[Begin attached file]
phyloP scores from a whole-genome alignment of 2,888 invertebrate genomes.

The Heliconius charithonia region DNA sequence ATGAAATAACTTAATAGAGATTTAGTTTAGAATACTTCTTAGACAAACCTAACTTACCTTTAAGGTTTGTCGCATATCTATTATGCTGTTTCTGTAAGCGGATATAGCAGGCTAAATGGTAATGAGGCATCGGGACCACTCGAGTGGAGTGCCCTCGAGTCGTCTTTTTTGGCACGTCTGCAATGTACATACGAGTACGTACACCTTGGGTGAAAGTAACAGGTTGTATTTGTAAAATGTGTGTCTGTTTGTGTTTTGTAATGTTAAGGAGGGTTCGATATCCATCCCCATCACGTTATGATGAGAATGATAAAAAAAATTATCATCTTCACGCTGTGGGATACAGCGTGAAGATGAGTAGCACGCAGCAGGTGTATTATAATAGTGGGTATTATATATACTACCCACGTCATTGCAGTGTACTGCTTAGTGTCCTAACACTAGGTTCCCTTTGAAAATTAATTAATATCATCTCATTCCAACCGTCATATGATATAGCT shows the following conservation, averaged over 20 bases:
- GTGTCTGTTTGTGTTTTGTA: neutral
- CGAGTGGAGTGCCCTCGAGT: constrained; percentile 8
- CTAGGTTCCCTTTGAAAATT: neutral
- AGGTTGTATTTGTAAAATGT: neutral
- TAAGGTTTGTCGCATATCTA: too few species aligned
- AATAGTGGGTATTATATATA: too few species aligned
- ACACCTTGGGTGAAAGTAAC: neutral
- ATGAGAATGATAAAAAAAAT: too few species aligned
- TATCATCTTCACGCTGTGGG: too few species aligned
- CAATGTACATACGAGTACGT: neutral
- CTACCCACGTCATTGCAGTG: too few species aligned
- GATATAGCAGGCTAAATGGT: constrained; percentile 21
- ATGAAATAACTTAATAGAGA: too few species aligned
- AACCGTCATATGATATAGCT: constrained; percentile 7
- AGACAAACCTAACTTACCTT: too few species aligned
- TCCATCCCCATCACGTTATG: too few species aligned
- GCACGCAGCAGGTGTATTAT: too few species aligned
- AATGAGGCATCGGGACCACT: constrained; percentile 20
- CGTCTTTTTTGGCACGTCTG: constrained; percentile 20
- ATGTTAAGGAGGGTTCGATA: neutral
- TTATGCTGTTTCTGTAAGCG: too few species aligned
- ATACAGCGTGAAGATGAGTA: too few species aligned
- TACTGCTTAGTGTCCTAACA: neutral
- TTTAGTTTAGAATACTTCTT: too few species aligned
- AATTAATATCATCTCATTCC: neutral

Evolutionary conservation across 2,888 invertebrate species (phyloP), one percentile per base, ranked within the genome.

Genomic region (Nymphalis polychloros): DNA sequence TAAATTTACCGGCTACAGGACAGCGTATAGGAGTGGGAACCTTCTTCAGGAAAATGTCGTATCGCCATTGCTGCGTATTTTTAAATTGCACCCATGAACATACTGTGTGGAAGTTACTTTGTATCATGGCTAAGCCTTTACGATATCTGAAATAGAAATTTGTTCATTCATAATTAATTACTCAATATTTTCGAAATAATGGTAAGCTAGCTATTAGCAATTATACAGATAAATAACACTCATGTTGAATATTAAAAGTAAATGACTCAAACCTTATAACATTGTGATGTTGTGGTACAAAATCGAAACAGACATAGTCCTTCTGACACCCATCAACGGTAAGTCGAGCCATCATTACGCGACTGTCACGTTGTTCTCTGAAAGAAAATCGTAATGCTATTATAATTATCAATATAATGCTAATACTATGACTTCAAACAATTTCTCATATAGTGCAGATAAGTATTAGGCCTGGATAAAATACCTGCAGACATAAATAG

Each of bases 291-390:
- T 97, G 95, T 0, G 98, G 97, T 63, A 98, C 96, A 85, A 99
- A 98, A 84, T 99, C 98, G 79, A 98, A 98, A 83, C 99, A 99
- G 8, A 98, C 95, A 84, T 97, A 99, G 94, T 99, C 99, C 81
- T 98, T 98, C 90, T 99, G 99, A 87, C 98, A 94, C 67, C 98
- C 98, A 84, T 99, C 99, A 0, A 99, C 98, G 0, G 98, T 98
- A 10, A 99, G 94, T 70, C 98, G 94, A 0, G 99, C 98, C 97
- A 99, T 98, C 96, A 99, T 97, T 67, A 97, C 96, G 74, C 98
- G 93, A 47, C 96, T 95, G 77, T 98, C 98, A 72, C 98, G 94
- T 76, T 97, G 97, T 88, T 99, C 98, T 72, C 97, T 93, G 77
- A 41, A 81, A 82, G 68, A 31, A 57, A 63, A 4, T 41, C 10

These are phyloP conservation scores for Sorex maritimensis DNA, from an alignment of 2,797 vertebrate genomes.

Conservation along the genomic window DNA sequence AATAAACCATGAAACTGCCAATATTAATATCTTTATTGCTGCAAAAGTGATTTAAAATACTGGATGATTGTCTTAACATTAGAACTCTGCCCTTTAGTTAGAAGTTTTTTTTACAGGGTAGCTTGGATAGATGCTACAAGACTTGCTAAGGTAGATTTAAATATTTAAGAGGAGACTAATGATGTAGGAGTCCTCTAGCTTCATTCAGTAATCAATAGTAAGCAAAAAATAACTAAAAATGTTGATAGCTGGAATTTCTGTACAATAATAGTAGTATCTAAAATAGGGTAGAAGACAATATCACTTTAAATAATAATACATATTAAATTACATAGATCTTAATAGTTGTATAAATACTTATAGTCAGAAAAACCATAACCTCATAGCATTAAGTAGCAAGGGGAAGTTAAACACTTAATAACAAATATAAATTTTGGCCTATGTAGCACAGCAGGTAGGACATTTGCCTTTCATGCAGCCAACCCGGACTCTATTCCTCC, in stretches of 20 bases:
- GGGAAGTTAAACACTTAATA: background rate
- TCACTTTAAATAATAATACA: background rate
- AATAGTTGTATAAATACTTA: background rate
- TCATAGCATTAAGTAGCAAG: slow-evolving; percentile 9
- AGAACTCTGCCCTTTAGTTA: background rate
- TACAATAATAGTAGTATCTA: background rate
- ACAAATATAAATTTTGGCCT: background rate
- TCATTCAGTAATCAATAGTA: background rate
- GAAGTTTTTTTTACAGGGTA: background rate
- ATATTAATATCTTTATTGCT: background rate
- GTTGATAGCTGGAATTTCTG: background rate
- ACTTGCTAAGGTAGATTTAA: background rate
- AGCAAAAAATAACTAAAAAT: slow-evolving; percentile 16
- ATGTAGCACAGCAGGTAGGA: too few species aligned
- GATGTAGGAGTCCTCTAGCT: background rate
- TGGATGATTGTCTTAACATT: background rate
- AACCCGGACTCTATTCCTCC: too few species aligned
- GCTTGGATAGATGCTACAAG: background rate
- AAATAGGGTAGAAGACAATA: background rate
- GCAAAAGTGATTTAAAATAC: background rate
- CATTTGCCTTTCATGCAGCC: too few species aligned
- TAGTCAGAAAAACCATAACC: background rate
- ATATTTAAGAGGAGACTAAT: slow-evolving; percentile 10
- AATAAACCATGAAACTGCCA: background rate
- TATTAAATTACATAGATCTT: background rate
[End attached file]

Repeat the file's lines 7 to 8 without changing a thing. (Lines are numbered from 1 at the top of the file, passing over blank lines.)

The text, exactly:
- TAAGGTTTGTCGCATATCTA: too few species aligned
- AATAGTGGGTATTATATATA: too few species aligned